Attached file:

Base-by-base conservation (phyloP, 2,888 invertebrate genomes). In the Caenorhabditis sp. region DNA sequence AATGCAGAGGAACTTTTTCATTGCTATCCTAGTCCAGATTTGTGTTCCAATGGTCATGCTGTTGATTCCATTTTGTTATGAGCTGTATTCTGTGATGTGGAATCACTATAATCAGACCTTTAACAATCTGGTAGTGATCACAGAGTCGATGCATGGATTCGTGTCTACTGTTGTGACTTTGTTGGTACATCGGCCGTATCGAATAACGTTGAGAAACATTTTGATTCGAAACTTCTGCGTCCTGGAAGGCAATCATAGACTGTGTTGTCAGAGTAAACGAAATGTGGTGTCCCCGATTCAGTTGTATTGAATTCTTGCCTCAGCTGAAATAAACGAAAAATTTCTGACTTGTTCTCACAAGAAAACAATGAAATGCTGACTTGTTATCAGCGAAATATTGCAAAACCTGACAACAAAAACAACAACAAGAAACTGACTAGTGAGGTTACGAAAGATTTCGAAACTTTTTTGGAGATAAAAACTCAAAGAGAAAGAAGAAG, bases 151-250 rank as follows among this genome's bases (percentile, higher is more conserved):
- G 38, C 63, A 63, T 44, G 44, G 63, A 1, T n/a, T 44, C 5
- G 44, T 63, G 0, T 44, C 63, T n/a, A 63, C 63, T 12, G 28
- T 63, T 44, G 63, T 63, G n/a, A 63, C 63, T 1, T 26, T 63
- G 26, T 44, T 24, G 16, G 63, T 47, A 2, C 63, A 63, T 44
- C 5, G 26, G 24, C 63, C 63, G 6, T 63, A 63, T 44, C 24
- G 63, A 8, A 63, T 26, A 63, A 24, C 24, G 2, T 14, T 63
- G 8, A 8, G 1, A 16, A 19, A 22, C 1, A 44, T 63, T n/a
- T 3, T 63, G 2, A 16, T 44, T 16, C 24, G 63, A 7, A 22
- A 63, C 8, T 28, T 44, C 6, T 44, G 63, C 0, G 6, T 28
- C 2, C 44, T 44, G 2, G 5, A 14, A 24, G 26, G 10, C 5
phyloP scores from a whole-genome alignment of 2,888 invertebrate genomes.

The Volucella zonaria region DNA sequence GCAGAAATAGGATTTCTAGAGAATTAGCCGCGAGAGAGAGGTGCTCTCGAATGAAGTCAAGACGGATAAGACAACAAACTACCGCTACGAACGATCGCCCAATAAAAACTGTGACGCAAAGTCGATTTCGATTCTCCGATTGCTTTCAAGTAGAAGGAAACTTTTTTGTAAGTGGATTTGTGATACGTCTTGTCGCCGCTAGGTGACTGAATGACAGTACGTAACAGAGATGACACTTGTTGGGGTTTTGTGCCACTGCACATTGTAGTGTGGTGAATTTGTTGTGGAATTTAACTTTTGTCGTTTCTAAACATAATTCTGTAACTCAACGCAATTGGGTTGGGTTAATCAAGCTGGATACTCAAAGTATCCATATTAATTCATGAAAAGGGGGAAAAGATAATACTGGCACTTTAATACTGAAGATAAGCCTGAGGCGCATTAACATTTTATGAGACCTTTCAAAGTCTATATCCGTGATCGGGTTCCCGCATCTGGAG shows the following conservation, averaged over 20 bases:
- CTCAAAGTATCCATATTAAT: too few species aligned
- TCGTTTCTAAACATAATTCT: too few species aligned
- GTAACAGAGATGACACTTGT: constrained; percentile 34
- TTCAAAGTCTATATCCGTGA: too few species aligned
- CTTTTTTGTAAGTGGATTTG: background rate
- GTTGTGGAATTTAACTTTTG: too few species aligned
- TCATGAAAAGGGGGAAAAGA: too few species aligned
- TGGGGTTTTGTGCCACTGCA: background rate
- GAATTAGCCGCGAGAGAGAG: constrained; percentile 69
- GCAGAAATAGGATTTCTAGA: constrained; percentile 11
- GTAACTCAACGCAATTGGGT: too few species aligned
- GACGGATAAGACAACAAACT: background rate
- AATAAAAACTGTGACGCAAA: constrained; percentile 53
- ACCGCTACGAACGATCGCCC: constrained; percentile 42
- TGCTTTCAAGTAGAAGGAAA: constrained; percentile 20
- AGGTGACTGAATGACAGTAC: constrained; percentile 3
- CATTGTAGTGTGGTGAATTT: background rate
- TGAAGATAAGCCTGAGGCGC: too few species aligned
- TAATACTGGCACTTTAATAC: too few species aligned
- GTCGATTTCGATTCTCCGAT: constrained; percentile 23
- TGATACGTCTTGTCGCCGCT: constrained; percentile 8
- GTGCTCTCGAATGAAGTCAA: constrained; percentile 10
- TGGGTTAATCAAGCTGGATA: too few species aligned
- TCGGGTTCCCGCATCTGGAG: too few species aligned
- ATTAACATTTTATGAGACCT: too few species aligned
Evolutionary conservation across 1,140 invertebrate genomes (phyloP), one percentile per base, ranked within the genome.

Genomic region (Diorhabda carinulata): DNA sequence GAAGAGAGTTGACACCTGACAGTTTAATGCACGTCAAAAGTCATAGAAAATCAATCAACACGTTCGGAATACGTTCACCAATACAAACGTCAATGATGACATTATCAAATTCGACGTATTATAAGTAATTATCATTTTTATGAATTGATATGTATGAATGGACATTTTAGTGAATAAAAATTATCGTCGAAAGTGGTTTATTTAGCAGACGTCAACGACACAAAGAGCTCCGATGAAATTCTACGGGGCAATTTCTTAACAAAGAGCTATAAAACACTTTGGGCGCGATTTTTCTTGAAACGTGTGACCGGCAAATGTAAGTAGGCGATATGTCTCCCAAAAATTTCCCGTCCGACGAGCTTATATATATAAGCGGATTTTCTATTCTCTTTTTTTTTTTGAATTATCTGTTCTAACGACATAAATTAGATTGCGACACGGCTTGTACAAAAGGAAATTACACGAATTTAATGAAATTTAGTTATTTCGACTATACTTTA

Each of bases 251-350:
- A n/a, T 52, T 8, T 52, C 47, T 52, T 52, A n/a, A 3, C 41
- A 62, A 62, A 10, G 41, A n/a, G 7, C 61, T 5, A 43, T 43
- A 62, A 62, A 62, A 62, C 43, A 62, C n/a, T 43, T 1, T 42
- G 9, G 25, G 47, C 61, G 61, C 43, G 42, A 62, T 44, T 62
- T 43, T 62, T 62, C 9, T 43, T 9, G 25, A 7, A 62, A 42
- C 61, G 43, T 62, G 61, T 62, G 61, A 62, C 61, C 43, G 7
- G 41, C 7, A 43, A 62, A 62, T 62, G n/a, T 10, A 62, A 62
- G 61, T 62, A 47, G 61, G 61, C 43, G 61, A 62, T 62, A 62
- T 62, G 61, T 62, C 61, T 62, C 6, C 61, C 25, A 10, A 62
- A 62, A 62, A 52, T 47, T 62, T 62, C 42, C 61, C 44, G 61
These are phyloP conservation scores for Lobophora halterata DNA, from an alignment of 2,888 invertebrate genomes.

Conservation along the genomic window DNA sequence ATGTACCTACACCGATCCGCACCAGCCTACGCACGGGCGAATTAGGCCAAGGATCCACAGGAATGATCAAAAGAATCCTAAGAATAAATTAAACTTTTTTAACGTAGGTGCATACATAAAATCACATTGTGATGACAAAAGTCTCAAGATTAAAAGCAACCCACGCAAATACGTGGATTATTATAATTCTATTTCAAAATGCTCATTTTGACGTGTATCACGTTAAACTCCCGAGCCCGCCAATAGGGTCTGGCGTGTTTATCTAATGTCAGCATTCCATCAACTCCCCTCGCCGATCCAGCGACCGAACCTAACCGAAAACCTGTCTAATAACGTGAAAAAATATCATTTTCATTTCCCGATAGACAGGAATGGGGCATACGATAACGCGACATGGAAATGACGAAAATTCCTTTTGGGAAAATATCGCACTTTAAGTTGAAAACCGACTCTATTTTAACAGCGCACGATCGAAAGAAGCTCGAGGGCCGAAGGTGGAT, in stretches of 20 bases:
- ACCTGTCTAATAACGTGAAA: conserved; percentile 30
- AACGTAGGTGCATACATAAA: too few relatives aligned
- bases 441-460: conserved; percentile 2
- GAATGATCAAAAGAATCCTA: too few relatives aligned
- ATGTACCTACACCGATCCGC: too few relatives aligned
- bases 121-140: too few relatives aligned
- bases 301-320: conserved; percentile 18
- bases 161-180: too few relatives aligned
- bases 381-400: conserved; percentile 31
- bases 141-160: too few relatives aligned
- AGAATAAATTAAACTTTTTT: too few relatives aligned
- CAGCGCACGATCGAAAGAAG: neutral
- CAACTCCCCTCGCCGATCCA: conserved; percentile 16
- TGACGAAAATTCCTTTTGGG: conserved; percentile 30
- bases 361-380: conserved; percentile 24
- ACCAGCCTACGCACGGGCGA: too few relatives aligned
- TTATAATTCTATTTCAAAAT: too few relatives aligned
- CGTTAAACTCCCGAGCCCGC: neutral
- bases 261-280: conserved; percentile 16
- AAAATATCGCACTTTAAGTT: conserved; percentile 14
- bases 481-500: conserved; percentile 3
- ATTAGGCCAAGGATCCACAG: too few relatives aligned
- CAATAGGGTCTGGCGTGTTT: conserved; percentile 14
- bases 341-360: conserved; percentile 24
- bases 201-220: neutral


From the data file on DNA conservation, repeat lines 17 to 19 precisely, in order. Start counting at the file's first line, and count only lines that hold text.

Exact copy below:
- TTCAAAGTCTATATCCGTGA: too few species aligned
- CTTTTTTGTAAGTGGATTTG: background rate
- GTTGTGGAATTTAACTTTTG: too few species aligned